Free speech cannot be an excuse for hate
Jun 15, 2008 04:30 AM
One staple of anti-Semitism has been that Jews have taken over the world, or are about to. Now Muslims are being accused of the same.
That Muslims pose a dire demographic and ideological threat to the West was the hypothesis of a 4,800-word article, The Future Belongs to Islam, in Maclean's magazine in October 2006. Its reverberations are still being felt.
Last month, the Ontario Human Rights Commission called it "Islamophobic." This month, the British Columbia commission held a week-long hearing. And the federal commission is weighing a report from its investigators.
The commissions are responding to petitions filed by a Muslim group that argued the article constituted hate and that Maclean's refused an adequate counter-response.
The issue has triggered a heated debate.
Many commentators vilified the complainants – or Muslims in general. Joining the latter was CBC-TV's Rex Murphy. He sneered at the idea that Canadian Muslims would have the temerity to go to human rights commissions when "real human rights violations" were rampant across the Muslim world, especially in Saudi Arabia.
The parallel was similar to ones heard by Quebec's Bouchard-Taylor commission, which has since dismissed them as "deceitful."
Murphy is entitled to his sulphurous opinions. But why doesn't the publicly funded CBC offer counterbalancing points of view?
Other commentators have invoked the free-speech argument, in its various formulations – free speech is so precious that even hate speech should not be censored. Or hate speech may be curbed but only through the Criminal Code. Or hate speech is best dealt with under human rights statutes, which should be tightened to allow only "vexatious" cases, not "frivolous" ones.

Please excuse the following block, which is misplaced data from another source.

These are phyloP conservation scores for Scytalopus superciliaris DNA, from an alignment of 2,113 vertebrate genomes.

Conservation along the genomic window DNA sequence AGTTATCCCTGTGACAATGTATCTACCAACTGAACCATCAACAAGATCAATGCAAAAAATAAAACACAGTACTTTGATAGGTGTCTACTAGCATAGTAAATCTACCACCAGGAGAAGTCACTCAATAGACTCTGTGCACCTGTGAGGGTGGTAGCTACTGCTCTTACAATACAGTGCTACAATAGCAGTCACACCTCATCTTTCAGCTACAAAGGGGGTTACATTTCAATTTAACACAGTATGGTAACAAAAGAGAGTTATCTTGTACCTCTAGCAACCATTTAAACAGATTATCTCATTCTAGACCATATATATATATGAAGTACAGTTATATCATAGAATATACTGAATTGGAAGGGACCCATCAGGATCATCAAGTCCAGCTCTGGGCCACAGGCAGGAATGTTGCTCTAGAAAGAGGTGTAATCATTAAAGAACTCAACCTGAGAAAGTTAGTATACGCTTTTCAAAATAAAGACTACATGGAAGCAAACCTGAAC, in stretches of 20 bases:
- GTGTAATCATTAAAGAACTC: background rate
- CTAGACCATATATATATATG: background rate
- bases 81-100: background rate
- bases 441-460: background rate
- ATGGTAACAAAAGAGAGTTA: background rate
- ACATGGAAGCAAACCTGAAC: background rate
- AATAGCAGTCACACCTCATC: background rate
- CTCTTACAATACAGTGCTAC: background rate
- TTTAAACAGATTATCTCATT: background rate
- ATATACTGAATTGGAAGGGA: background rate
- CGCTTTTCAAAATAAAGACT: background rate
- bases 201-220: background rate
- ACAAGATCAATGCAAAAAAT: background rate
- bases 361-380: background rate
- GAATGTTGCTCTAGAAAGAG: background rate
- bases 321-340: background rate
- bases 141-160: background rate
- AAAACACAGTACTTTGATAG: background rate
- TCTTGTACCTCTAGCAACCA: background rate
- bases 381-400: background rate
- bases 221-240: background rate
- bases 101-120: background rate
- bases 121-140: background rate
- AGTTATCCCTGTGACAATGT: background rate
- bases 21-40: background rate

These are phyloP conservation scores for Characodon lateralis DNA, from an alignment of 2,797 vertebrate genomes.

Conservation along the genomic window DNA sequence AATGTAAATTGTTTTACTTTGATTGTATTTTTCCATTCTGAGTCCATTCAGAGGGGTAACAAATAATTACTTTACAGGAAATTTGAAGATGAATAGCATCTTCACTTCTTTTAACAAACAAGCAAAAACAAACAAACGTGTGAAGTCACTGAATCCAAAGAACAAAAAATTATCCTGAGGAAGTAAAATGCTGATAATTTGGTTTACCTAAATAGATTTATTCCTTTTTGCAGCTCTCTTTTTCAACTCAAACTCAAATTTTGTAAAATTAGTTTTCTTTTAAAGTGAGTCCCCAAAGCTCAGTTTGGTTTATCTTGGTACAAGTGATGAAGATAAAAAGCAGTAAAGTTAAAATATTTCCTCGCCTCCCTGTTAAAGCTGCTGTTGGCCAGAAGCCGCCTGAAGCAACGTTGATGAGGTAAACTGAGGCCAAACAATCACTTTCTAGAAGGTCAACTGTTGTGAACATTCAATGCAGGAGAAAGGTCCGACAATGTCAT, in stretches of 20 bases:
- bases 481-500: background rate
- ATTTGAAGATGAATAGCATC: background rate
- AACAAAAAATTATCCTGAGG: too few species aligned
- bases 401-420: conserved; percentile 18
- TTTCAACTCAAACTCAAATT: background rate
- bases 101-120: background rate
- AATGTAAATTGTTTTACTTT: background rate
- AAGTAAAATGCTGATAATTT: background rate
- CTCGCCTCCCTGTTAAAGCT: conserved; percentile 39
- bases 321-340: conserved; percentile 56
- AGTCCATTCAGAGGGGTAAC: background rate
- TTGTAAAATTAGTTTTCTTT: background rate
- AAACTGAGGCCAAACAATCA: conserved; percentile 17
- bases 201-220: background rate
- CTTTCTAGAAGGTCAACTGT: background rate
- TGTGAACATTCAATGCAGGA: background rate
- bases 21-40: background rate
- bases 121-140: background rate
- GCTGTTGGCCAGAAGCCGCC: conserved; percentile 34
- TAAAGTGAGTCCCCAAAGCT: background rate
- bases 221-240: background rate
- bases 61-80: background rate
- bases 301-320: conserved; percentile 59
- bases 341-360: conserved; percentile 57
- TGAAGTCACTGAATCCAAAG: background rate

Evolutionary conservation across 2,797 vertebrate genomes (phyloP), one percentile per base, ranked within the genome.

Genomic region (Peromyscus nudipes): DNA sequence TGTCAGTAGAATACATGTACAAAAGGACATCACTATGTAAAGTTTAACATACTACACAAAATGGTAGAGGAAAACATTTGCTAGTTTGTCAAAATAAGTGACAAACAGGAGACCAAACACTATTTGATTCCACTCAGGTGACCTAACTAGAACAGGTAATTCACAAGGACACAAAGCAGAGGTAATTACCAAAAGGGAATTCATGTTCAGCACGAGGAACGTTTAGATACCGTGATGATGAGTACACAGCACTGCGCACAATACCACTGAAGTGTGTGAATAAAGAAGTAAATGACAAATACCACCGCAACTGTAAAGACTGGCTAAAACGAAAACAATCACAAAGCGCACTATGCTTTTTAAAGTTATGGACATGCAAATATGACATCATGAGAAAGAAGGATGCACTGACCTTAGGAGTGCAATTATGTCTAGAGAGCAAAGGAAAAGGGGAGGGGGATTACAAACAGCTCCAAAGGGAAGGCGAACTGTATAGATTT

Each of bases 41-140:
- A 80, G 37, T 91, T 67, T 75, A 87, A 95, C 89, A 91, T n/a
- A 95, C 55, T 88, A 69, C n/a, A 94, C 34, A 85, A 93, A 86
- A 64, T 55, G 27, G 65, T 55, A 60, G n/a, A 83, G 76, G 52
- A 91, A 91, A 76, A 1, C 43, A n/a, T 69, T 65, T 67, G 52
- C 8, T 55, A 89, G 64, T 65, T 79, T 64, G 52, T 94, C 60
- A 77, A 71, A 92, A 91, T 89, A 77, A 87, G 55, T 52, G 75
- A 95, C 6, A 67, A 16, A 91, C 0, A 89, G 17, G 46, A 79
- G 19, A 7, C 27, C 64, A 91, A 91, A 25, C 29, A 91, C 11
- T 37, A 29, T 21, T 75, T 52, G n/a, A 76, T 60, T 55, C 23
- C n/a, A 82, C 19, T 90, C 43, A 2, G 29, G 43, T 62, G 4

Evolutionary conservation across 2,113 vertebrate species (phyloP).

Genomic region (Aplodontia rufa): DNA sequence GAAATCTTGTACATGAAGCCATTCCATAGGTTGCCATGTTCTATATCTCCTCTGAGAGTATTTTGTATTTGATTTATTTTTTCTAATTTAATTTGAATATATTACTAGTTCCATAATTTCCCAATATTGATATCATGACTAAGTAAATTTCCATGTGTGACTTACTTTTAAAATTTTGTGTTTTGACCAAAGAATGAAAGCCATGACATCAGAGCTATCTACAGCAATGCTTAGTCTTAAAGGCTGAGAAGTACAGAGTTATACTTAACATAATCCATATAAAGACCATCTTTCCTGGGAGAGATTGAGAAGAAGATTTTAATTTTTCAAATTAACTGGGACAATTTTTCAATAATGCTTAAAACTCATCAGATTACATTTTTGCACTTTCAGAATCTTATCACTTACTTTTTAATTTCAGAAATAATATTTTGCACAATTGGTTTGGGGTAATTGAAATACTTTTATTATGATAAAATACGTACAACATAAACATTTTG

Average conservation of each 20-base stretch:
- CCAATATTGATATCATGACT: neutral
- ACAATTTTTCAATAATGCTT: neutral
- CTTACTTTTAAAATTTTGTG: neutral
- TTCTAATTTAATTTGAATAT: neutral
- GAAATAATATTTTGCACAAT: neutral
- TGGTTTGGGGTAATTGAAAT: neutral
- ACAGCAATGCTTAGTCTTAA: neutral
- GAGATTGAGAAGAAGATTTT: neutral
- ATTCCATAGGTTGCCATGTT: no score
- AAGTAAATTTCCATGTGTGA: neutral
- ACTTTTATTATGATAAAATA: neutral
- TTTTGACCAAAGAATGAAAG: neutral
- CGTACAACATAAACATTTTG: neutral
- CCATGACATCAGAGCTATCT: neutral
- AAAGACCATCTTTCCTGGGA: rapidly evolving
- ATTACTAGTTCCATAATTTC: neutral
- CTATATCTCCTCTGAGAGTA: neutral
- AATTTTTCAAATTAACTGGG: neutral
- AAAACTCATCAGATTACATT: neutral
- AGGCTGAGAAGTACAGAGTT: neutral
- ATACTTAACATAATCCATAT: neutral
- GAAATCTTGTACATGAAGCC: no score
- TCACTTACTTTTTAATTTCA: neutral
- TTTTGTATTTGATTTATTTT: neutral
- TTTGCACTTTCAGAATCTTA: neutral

But freedom of speech is not absolute. "Except for the U.S., virtually every Western democracy has laws against hate," notes Bernie Farber of the Canadian Jewish Congress. "Our anti-hate laws are probably the most underused."
The Supreme Court has upheld those laws. Jewish, gay and other groups have long advocated their use. Few Canadians complained. But now that Muslims are, many are.
"That's really what it's about," Farber told me. "When non-Muslims were using it, nobody really cared.
"People need scapegoats. It used to be Jews. Now it's Muslims, to a great extent. Tomorrow, it may be Bahais or somebody else ...
"People should focus on the law, not on those using it. If the complaint is frivolous, the system will deal with it."
Barbara Hall, chair of the Ontario Human Rights Commission, has offered a similarly clear-headed view.
Even while refusing to hear the Maclean's case – because her commission, unlike the one in B.C., does not have the jurisdiction to hear cases against the media – she used her "broader mandate to promote and advance respect for human rights" to speak out:
"Islamophobia is a form of racism ... Since September 2001, Islamophobic attitudes are becoming more prevalent and Muslims are increasingly the target of intolerance ...
"The Maclean's article, and others like it, are examples of this. By portraying Muslims as all sharing the same negative characteristics, including being a threat to `the West,' this explicit expression of Islamophobia further perpetuates and promotes prejudice toward Muslims and others."
Her statement, posted on the commission's website, is worth reading. So is a blog by John Miller, professor of journalism at Ryerson University: thejournalismdoctor.ca/.
He calls the Maclean's article "xenophobic," and says it's riddled with errors. He ridicules the Canadian Association of Journalists for its knee-jerk defence, given that the article may have violated the association's own guidelines for fairness, accuracy, access and anti-discrimination.
always differ on what constitutes hate or where to draw the line on free
speech. But most people would agree that free speech is not a licence to target
vulnerable groups, let alone risk rupturing the common good in Canada.
Haroon Siddiqui's column appears Thursday and Sunday.
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